DON GONYEA, HOST:
Former Trump campaign chairman Paul Manafort is back in federal court tomorrow facing charges of bank and tax fraud. It's the first trial in special counsel Robert Mueller's investigation into Russian election interference and possible collusion. Last week, prosecutors gave us a peek into Manafort's lavish lifestyle - actually, a peek into his closet full of custom suits and an ostrich leather jacket. His accountant later testified that she altered financial documents for Manafort.
This week, the prosecution is expected to call its star witness, Rick Gates, Manafort's business partner who served as deputy to Manafort when he ran the Trump campaign. To look ahead to the proceedings, we were joined in the studio earlier today by defense attorney and former federal prosecutor Shan Wu. We should note he represented Rick Gates at one point. I asked Shan Wu how he thinks Gates will come across on the witness stand this week.
SHAN WU: I should say at the outset, Don, that anything I talk about is not based on confidential information or anything attorney-client privileged. Of course, it's all based on public information. I think he'll be a very tough witness to cross-examine. I think he'll be hard to rattle. I mean, his credibility is completely at stake. I think he'll come across well. And I don't think it's breaching any attorney-client confidences to say that it's well known his taste does not run towards ostrich leather.
GONYEA: So what does the prosecution need Gates to say to really make its case? Why is he the star witness?
WU: They're really saying he is at the centerpiece. He is to blame - in fact, that Manafort might not even have known (laughter) what was going on. And, for that reason, you'll see from last week's testimony that was elicited by the prosecution that they're really having the witnesses talk about how Gates and Manafort are really one and the same - that they're completely joined at the hip. The defense, now, in order to make their strategy of saying Gates is to blame - they need to pry those two apart. They need to show that they were separate. Gates could have been doing things Manafort didn't know about.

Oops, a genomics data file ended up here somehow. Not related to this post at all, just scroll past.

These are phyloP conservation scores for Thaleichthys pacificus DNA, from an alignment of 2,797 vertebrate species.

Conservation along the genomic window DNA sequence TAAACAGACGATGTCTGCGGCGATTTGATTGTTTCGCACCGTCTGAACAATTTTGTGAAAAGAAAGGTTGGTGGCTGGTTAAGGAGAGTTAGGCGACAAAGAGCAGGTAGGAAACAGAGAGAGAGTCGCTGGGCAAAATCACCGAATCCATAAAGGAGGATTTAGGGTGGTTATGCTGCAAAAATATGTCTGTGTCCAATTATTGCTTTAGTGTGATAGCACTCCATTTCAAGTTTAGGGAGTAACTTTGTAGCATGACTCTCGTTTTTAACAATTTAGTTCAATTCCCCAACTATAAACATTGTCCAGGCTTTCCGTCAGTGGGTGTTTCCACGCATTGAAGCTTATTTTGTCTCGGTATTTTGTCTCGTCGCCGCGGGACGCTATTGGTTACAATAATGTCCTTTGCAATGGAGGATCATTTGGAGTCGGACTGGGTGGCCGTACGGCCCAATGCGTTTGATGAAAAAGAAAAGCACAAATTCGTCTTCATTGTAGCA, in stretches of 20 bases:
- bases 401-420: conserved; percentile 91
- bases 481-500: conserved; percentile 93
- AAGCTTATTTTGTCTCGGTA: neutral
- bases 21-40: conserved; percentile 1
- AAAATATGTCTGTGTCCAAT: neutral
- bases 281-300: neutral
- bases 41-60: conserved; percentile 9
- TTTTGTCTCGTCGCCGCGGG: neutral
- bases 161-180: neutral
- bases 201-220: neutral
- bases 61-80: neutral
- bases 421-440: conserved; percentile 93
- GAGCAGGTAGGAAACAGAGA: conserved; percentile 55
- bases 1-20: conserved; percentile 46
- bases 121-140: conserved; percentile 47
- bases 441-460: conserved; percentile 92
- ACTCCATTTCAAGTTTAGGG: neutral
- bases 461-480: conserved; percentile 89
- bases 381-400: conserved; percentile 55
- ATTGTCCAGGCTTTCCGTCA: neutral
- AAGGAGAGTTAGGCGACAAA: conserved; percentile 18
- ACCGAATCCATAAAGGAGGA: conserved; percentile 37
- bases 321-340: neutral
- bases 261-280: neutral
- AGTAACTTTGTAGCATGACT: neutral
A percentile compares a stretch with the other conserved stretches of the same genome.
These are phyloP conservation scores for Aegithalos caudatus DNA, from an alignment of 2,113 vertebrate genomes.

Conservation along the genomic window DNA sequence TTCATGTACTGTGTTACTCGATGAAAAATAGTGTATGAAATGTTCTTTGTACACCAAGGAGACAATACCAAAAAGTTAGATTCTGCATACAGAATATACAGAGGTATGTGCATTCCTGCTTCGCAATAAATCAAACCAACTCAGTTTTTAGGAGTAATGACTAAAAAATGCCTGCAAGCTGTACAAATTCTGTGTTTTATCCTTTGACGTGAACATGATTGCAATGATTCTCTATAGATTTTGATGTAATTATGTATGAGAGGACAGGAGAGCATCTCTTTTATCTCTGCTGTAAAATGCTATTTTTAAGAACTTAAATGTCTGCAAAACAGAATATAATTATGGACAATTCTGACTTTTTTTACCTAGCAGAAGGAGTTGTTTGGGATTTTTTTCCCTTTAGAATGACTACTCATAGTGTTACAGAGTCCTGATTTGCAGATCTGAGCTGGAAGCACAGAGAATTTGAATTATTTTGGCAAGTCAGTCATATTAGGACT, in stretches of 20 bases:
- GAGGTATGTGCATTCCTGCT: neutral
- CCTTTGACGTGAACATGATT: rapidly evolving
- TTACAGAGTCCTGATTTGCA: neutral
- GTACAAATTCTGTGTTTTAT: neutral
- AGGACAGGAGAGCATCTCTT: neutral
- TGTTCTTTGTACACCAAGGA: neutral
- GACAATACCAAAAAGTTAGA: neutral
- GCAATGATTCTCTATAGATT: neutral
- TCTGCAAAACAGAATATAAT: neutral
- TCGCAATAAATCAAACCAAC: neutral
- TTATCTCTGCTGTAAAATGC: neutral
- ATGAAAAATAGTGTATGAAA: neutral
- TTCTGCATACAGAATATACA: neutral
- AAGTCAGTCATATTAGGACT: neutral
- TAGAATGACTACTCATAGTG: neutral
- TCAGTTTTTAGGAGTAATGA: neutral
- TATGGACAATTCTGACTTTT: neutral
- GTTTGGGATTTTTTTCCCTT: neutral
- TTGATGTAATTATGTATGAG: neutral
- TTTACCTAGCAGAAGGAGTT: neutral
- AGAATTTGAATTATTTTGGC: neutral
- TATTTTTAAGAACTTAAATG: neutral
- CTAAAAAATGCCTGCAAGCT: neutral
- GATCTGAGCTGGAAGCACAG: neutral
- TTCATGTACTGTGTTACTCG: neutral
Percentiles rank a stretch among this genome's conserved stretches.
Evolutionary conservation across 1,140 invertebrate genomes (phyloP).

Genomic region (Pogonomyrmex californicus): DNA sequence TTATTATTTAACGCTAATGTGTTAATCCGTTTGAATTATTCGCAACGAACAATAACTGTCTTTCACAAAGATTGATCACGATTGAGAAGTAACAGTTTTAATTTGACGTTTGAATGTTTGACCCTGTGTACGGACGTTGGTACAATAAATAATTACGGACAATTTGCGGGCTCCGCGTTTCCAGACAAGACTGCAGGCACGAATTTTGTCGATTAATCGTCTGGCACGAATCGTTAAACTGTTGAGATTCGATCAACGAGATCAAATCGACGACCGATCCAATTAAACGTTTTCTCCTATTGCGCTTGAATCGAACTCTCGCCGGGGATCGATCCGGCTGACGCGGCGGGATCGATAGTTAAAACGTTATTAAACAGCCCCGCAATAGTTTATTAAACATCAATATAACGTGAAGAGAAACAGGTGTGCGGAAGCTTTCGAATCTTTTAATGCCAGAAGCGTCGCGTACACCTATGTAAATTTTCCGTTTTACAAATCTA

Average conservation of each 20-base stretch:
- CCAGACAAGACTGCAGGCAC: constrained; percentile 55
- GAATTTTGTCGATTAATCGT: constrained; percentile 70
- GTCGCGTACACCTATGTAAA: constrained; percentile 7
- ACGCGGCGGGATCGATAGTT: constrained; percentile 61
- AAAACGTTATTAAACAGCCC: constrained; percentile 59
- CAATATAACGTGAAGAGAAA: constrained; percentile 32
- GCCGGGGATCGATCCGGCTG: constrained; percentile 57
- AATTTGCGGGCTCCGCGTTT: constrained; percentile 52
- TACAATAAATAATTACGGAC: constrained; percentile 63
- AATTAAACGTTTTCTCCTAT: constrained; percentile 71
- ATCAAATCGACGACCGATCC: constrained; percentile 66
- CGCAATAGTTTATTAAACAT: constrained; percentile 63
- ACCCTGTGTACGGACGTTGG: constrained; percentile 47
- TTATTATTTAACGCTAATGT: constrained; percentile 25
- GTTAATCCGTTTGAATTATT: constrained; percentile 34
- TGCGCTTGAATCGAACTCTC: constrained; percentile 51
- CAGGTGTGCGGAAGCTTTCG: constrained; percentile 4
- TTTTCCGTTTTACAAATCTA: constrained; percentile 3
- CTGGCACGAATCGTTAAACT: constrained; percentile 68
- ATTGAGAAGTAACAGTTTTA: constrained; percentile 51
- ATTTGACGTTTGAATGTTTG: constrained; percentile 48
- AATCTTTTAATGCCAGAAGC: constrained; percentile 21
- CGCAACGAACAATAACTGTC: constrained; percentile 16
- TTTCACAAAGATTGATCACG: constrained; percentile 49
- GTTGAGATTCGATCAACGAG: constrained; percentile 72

GONYEA: We've been watching for a week. I want to ask you about Judge T.S. Ellis. He was pretty hard on the prosecution in those first few days. They were bringing out example after example of Manafort's opulent lifestyle, and the judge said, in effect, hey, it's not a crime to buy a lot of luxury goods. How should we interpret Judge Ellis' remarks and his demeanor at this point?
WU: Well, I've been before Judge Ellis, and he's very powerful in the courtroom. He really controls it very well. I think what he is doing here is he's actually trying to protect his record. He wants to make sure that, if there is a conviction, that, on appeal, there won't be a question of the prosecution having dwelled so much on the lavishness of the Manafort lifestyle that it could, in the judge's words, quote, engender resentment. And so he's being careful to protect that record.
He is, of course, known for moving at a lightning-fast pace - it's the rocket docket, they call it that. And the pace is really quite unbelievable. I mean, the fact that they've gotten through so much in such a short time places actually a lot of strain on both sides. I think, for the prosecution, they definitely would have liked to spend more time on the lavishness of the lifestyle, in part to build the foundation for the motivation to be greedy, to hide more money. But Judge Ellis definitely cut them short on that, and they've been forced to move into really the nuts and bolts of a fraud case, which is the documents.
GONYEA: We've said and we've heard over and over that this case is not about Russian collusion. It's about bank and tax fraud. And I'm wondering, though, is there any way that it can possibly help Robert Mueller build a case toward Russian collusion - especially given that, you know, Manafort made so much of his money working for a pro-Russian politician in Ukraine?
WU: I think there are a couple ways that it does factor in significantly to Mueller's investigation. First, of course, the pressure and the leverage on Manafort could ultimately still cause him to want to cooperate with the Mueller investigation. That's number one. The second way is, because of his own business dealings and history in the Ukraine and with Russia, it kind of adds an atmospheric that people very close to Trump had those sorts of connections. And, in that sense, it somewhat forces Mueller's folks to continue to dig because the - for lack of a better word, the circumstantial evidence appears so compelling that you really need to make sure you're looking under every stone to make sure you haven't missed something.
GONYEA: That's Shan Wu, defense attorney and former federal prosecutor. Thanks so much for speaking to us.
WU: Oh, thank you for having me here.
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